Sharing the Burden

August 15, 2013 will always be a special day for me. It is the day that my family of six arrived in Mexico City to begin our ministry among our brothers-and-sisters in Christ to the lost of the city. Troy and I first received our calling to serve in Mexico in 1999. Later, God changed the organization--and location--where we would serve to One Mission Society in Mexico City. We were accepted to OMS and appointed to MC in December, 2007, and began fundraising the following May. Therefore, this special day had been long awaited (14 years from the time we initially received our Mexican calling; 5 years after we began fundraising). Long anticipated and longed for. There are no words to adequately describe my emotions that day. In a previous post of our ministry blog (link at the top of the page), I tried to describe some of them. Suffice it to say I was a weepy mess all day. From the time we checked our bags in (although those were more tears of relief that it was done), to handing our tickets and passport to the agent at the gate, to the initial take off and landing, to walking outside after easing through customs and immigration and finding Steve, our field director, waiting for us, to the drive back to the seminary in the NW part of the city, to our first Sunday worshiping with our Mexican brothers-and-sisters in Christ at the Campanario church (interestingly enough, the very same church we attended 5 years ago when we visited MC with the kids), to the kids’ first day of school at Mexico City Christian Academy yesterday... Many, many moments where tears of gratitude, of extreme happiness would overcome me and rain down my face.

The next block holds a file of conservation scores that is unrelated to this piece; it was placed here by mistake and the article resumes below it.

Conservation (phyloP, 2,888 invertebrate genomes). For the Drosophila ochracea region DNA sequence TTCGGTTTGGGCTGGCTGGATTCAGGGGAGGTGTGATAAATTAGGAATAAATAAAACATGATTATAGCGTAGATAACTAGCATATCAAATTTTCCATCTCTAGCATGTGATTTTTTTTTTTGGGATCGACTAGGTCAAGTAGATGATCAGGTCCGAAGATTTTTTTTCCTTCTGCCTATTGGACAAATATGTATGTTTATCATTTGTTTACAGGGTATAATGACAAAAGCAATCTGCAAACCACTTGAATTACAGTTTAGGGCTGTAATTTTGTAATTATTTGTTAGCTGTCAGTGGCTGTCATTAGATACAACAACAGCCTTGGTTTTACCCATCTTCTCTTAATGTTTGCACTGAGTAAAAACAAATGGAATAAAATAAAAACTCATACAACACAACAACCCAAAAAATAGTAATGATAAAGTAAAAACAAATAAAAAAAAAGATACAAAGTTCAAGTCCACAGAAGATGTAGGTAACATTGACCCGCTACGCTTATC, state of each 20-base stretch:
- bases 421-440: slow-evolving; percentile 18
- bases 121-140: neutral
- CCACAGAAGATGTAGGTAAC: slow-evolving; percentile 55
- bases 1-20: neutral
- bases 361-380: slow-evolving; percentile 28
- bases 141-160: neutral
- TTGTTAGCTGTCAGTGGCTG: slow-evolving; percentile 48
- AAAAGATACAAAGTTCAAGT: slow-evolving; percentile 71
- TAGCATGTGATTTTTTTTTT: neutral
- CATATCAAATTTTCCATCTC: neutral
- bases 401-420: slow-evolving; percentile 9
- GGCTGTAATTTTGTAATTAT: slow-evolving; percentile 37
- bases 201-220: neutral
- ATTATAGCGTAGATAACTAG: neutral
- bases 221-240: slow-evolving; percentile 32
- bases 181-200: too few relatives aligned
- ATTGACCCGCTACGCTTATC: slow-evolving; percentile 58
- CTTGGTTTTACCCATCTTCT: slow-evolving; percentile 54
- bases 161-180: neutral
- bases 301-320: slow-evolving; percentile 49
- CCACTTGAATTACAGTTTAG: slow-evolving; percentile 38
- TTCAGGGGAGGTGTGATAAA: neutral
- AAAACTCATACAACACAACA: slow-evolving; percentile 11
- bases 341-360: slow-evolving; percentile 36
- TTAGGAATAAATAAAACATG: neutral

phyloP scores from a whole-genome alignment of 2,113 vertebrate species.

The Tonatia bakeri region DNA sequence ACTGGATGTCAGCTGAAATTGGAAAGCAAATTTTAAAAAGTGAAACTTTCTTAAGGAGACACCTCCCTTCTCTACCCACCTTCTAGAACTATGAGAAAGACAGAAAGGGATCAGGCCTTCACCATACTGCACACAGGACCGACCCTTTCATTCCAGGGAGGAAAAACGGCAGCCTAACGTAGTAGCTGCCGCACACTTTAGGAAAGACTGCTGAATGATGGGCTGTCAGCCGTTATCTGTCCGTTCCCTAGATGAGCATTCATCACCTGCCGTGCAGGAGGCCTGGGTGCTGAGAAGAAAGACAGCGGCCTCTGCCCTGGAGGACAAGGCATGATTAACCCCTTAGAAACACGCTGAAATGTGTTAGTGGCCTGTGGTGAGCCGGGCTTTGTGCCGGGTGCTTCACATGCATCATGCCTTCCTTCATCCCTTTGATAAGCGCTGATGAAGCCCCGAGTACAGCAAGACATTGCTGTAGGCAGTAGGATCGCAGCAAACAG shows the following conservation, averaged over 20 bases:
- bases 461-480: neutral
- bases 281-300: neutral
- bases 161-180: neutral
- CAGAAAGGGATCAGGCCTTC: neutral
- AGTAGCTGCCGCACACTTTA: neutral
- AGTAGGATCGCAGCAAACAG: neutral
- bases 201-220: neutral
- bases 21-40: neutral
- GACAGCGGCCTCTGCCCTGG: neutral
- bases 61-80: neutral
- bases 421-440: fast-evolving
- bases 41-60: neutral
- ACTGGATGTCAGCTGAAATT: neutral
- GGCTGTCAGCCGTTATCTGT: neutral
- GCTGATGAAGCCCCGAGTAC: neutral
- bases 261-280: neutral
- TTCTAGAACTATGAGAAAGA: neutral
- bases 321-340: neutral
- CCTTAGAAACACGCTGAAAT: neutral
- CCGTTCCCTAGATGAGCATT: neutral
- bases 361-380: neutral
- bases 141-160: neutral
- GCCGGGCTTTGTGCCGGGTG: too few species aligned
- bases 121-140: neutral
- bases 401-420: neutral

Of course there have been (and will continue to be, I’m sure) moments where I feel completely over my head. I’d never seen the city from the sky before. Let me tell you, it is quite overwhelming. Everywhere your eye falls, there are streets. Buildings. Houses. People. People who don’t know that Jesus came to set them free from a life of sin. People who don’t know that the saints they turn to for comfort can no more fill that hole inside them than I can.

There is a voice in my head that says, “You are just one person. What can you do for so many?” Of course, it’s not anything I do that matters. Jesus can reach out to these people Himself--He doesn’t need me. I’m blessed to be the vessel chosen to minister to His lost children. A few people came up to me this weekend, wanting to express how thankful they are that I left everything behind to come here and minister to their people. To reach the lost. Even as I type that, it gives me chills. There were many people along our fundraising journey who questioned us. Why, after struggling for so long in our funding, were we still determined to go to Mexico? Why not just stay and reach the Mexicans at home? The mission field has come to us, they said. And for some, this is true. But we knew with every fiber of our beings that God was calling us to go. The look on these faces, the tears of humble gratitude in their eyes as they thanked me confirms that we were right not to waver. I don’t know that we can reach the lost in Mexico any better than her own sons and daughters can. But we have something very special in common: we both feel a deep burden for these men, women, and children who live in spiritual bondage.

And so the ministry begins. Together.


Learning to Lean Not on My Own Understandings